If you have not fed your plants lately, a good feeding is in order, especially for your vegetable garden. This will help keep things blooming and producing for August and September. Remove spent blooms from your roses and perennials to keep them in flowering mode as opposed to seed setting mode. We call this deadheading. So far, we have had no tomato hornworms, but Deb reported seeing a hummingbird moth in the salesroom, so we can expect to see a few soon. We also have seen a monarch at the nursery for the first time in a long while and have at least 3 resident swallowtails that flit through the nursery on a daily basis. Here is where things get tricky. We are going to need to identify the caterpillars for these beautiful creatures and just let them eat some of our plants if we are going to do our part in keeping the species going. Then there are the small white butterflies. The caterpillars of these are the smaller green ones that eat your petunia and geranium flowers, often before they open. Hence the name budworm. If you see little black specs on your leaves (fecal droppings) and holes in your buds, you have them. You can spray with Bt or remove it by hand. The same goes for the tomato hornworm.

Watering takes up a lot of our time here at the nursery, and we are feeling like it is time to have an end-of-summer plant inventory reduction sale. We overstocked this year now that sales are back to normal after the last two high demand covid years. This will not include houseplants, citrus, or olives, but just about any other flower, tree, grass, or shrub will be 20% OFF for the month of August. This includes all of our great hibiscus, butterfly bushes, and crape myrtles, along with the late summer blooming perennials.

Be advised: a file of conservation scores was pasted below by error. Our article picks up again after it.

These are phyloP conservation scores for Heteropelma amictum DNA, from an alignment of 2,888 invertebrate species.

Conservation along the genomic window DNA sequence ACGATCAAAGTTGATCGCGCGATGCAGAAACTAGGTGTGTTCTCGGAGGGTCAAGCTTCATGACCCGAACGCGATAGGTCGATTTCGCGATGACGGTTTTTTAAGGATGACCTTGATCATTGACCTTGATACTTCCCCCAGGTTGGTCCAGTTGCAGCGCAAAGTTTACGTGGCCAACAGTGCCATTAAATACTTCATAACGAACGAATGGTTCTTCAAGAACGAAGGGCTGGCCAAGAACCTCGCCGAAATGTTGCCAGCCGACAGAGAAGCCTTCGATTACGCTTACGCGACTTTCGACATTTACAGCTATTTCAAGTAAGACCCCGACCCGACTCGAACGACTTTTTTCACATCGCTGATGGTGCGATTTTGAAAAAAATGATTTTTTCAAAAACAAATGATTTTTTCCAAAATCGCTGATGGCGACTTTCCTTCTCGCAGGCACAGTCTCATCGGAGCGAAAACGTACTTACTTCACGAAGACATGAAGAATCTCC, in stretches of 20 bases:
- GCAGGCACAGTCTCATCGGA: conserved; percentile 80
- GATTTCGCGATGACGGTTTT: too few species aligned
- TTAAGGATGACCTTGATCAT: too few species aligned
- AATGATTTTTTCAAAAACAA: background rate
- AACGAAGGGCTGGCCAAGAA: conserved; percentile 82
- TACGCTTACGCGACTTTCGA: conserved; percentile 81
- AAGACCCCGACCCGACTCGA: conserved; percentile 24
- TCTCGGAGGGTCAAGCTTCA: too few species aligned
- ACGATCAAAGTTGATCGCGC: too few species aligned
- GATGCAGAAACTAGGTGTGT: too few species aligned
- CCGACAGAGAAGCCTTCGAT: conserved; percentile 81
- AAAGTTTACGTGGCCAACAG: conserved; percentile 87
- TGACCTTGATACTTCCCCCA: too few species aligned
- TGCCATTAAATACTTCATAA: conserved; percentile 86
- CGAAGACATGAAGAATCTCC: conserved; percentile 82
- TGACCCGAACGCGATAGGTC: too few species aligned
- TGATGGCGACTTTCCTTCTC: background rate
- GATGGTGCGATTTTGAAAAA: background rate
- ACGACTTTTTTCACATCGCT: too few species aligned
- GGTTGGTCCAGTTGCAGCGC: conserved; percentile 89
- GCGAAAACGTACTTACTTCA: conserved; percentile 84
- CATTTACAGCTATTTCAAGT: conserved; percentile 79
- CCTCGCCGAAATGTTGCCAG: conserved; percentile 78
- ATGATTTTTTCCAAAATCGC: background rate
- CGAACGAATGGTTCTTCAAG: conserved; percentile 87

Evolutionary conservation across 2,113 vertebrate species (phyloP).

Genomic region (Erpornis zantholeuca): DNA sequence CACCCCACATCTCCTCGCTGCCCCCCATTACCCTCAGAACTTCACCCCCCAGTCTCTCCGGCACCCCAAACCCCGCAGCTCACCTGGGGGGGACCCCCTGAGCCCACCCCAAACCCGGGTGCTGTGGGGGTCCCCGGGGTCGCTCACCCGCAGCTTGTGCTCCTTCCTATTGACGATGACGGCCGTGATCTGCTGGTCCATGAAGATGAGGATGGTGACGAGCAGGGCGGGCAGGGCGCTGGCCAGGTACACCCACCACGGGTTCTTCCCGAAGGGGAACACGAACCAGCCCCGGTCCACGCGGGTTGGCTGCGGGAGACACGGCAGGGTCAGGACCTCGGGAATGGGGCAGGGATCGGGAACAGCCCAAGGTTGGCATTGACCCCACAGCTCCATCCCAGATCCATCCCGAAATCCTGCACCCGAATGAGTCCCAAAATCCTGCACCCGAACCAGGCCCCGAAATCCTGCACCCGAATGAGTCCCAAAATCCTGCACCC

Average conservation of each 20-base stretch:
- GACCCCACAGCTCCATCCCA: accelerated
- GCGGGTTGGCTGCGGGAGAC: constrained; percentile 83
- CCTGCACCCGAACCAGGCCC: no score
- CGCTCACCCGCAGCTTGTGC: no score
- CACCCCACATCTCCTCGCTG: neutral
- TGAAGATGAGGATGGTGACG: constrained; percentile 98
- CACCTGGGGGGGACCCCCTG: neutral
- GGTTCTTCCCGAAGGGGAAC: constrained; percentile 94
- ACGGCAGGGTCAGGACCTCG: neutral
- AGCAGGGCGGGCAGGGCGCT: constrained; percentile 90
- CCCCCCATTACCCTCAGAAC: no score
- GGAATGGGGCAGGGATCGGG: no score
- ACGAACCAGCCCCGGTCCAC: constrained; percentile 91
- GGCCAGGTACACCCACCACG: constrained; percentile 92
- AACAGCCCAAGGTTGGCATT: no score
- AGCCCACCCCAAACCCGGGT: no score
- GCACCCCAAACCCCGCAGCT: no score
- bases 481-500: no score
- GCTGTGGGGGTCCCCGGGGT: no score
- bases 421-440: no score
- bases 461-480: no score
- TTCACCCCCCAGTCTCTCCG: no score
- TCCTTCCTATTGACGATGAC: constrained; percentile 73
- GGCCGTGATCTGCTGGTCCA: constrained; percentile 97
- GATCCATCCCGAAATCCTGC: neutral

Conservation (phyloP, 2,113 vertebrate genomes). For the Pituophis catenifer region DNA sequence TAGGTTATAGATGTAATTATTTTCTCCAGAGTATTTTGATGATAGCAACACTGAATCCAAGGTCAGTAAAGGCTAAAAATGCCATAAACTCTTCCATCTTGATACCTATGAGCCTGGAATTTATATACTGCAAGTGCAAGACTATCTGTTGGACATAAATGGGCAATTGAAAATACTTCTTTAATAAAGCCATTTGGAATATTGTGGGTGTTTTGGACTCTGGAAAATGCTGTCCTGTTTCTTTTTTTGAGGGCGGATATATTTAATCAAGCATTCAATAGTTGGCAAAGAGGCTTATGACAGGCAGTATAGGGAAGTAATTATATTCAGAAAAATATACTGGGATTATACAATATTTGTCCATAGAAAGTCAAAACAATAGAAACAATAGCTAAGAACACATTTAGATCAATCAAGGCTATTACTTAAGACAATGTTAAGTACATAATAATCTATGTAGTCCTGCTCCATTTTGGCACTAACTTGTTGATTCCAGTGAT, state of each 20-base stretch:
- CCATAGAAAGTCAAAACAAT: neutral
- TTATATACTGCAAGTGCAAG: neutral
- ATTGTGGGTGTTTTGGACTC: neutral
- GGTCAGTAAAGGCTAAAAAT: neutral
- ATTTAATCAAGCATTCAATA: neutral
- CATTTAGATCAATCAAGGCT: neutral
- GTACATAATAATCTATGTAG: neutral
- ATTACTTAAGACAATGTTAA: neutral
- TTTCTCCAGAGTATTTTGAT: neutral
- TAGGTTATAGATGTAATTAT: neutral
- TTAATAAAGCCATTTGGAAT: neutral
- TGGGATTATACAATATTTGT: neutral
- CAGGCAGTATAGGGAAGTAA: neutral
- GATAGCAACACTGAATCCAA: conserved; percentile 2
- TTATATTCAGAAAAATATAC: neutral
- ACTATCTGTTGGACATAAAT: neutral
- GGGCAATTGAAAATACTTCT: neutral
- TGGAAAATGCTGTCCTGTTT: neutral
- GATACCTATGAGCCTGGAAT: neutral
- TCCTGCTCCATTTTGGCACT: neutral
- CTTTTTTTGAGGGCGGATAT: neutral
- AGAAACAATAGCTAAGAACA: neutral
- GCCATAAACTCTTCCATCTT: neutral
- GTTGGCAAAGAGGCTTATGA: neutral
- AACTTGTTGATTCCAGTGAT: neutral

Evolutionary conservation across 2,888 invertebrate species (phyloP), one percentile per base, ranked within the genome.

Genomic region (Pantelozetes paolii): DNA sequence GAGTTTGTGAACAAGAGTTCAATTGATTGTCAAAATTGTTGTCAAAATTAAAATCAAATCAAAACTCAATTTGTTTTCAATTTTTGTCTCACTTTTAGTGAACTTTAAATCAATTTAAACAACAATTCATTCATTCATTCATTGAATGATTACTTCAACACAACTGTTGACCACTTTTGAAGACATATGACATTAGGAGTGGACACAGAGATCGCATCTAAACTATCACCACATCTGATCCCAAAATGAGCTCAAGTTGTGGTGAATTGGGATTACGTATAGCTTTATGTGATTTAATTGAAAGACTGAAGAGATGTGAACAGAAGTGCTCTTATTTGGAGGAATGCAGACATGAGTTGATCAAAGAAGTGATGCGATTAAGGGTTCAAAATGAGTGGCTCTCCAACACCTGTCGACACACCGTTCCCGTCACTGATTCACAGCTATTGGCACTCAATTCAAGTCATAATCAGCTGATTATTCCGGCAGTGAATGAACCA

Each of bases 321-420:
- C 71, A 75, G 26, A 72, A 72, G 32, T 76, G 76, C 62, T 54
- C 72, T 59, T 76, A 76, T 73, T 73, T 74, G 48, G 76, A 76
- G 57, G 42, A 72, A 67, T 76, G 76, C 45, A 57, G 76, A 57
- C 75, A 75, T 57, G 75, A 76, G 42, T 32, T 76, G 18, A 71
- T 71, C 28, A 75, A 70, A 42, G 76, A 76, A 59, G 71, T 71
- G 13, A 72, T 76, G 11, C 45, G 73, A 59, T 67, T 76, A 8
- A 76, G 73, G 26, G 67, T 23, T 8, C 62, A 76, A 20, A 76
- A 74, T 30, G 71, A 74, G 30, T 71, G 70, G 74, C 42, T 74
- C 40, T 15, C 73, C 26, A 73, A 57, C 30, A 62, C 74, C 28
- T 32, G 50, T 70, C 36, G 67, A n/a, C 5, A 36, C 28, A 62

Crape Myrtle

Speaking of late summer bloomers here are a few: Caryopteris, also known as blue spirea or bluebeard. This is a deciduous shrub-like perennial to about 3 ft and is deer resistant. Dwarf Plumbago, is a clear blue flowering ground cover that gets deep red foliage in the fall before going completely dormant for winter. Chrysanthemums, are always a fall favorite. Long blooming plants like Dahlias, Blackeyed Susans, Russian Sage, and Coreopsis. Salvias like the Autumn Sages that really do some of their best blooming in the fall.

Many people make the mistake of buying color in the busy spring planting time only to find that by summer time the flowers are done, and there is nothing blooming in the yard. When planting your yard, it is a good idea to think ahead and get a variety of plant materials, so you have year-round interest. I start with a few early blooming shrubs like Rosemary, Quince, Forsythia, and Lilacs. Spring blooming bulbs are a good idea too. Next are a few Butterfly Bushes and Spanish Lavender that start blooming early to mid-spring, followed by English Lavender and Jerusalem Sage in May/June. By mid to late summer Russian Sage, Rose of Sharon, and Crape Myrtle shrubs give me color. In fall, I love the grasses and Autumn Sages. Add in spring-fall blooming perennials like Gaura and Coreopsis, and that will provide you with a great canvas on which to add your favorites.


August Specials

20% OFF trees, grasses, shrubs, perennials, succulents, and annuals 

  • Just about every outdoor living thing at the nursery
  • Not included: Houseplants, Citrus, and Olives
  • Sale starts July 30.

420 Premium Potting Soil – $2.00 OFF